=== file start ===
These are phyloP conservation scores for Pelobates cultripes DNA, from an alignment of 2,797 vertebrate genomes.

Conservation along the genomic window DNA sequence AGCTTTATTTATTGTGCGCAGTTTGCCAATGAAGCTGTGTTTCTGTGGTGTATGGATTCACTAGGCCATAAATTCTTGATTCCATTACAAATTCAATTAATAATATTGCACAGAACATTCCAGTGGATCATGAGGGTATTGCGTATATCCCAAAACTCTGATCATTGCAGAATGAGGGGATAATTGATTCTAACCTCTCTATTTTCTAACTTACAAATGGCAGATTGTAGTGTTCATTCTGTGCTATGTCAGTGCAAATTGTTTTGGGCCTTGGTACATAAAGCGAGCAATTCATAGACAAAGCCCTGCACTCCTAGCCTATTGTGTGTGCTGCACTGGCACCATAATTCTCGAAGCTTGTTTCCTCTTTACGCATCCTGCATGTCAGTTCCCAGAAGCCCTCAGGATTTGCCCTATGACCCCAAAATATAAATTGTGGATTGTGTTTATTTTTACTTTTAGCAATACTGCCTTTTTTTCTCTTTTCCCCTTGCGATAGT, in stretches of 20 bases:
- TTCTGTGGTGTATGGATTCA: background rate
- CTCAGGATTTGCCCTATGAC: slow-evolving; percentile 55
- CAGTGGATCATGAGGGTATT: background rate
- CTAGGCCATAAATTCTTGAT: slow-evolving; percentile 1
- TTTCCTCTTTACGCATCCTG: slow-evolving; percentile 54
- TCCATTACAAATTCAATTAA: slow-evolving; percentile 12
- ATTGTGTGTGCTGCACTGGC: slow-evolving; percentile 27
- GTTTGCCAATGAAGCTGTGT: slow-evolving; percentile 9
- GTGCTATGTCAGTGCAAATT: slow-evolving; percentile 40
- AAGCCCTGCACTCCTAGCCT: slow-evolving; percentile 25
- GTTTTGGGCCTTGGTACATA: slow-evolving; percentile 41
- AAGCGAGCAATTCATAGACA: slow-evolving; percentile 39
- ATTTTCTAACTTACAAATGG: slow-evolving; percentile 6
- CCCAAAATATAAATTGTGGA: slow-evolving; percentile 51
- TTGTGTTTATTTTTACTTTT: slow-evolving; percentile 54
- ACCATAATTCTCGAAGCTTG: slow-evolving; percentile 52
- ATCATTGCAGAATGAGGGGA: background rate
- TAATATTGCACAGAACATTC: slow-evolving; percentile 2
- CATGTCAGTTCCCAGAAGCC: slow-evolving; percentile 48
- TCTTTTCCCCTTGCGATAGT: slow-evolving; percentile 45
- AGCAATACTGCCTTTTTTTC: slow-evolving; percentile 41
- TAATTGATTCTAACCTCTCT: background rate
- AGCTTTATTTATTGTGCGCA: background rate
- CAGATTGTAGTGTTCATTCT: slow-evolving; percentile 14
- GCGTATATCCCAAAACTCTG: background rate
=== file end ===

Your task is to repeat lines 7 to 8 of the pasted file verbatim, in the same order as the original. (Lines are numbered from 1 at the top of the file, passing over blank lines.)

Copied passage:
- TTTCCTCTTTACGCATCCTG: slow-evolving; percentile 54
- TCCATTACAAATTCAATTAA: slow-evolving; percentile 12